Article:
Keeping a journal does wonders for my learning, mental fitness and life reflections. Let me try to explain…
Think of a good conversation you had with a friend. Remember afterwards how you might have felt at ease? That your thoughts were more organised? A journal can be your friend that listens but doesn’t judge.
It is often said that to learn something best is to teach it, to explain it to someone. Explaining your life to a journal can do wonders for you.
A journal can teach you a lot about yourself, what makes you happy and what triggers you. It can help you organise your thoughts and find solutions to difficult problems.
Ever tried to remember what was going on with you a few years ago? All the hopes and fears you had then? Only to realise that you don’t remember anymore. Your journal could help you to relive those days.
Things get much clearer when they are written down. A journal can be your whiteboard, tell it all your ideas. It can also be your therapist. It can help you offload your busy thoughts from your mind.
As with any new habit, start small. Once you started, continue until it becomes second nature to you. Only then you can develop the habit further. Don’t expect to deadlift 200 kilos on the first day of the gym.
Decide how you would like to journal. Ask yourself; what is the smallest routine that you could stick to? Can you stick to it regardless of what life is throwing at you? How often should your practice be?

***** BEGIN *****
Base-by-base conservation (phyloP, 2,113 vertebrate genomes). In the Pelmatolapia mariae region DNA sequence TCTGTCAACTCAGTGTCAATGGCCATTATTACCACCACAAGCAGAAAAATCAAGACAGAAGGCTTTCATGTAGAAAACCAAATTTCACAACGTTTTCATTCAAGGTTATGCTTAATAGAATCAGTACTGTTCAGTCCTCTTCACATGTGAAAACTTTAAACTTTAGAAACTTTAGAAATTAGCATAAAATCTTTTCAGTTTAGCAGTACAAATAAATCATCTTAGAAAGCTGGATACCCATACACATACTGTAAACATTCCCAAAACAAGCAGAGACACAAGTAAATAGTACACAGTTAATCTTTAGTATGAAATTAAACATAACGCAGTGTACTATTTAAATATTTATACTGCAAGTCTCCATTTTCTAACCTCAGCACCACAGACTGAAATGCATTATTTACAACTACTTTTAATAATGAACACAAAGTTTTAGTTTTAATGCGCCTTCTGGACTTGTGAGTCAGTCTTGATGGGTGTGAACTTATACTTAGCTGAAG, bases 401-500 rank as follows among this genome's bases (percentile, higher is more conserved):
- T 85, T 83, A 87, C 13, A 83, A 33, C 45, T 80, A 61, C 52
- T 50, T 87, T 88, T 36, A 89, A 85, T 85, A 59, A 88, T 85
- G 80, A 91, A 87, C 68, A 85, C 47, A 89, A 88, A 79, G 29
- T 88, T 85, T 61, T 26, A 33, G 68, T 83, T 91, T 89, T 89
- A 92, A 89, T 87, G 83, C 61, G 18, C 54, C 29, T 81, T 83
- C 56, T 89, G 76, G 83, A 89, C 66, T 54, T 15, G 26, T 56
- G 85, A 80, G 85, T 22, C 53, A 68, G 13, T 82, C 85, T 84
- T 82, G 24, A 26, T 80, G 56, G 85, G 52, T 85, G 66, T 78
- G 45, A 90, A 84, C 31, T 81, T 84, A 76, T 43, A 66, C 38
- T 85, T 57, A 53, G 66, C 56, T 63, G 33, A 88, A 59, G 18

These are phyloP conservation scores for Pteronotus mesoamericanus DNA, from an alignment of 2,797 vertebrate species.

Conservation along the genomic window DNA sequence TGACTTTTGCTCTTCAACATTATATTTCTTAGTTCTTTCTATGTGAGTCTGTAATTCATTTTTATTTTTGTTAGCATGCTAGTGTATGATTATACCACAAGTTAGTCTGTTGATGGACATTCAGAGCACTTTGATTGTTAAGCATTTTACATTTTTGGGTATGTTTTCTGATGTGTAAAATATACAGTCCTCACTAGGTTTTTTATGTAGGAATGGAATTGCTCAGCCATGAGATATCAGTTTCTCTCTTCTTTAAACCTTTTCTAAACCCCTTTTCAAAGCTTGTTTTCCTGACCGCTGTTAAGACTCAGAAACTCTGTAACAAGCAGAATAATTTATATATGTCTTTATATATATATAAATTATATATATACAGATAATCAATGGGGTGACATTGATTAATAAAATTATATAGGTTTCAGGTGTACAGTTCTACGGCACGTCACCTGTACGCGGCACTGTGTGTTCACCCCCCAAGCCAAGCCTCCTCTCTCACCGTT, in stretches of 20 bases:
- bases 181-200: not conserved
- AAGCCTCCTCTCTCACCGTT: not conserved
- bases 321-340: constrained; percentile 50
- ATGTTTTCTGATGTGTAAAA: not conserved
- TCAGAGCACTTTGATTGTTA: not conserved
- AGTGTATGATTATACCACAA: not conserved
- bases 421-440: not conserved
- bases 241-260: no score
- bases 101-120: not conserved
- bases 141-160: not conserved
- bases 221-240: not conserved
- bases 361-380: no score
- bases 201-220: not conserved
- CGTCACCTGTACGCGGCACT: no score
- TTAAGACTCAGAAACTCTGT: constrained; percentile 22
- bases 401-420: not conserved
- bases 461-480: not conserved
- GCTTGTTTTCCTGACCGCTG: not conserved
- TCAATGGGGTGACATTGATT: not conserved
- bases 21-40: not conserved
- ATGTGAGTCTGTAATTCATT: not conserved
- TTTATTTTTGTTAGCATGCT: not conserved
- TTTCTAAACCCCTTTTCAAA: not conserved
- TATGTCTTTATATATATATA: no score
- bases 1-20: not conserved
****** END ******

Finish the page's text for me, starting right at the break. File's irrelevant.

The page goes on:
About the practicalities, focus on:
- Ease of use
Find a way that makes your journal practising easy. Get out of your own way. I like to have a digital journal using a note-taking app that syncs across my devices. Much faster to write, and easy to backup. But this is your journal so you decide. Whatever medium you choose, make sure the journal is accessible to you easily.
Make sure you trust that the journal is private. This way you can capture your raw thoughts without much editing. You won’t have to worry much about anyone else reading them. Otherwise, you might self-censor yourself.
Remember there is a balance between privacy and ease of use. I once overdid it and had my journal triple encrypted, wasn’t fun entering all these passwords!
Think long-term. If you have a digital journal use a standard format that could stand the test of time. Ask yourself if you can still maintain your journal 25 years from now.
As a practical example, you can find a my current journal practice here.
Some things are difficult to explain without having the experience. Journaling can be one of these things better experienced than explained. To get a better feeling of the practice. I invite you to try out the idea for 14 days and see for yourself.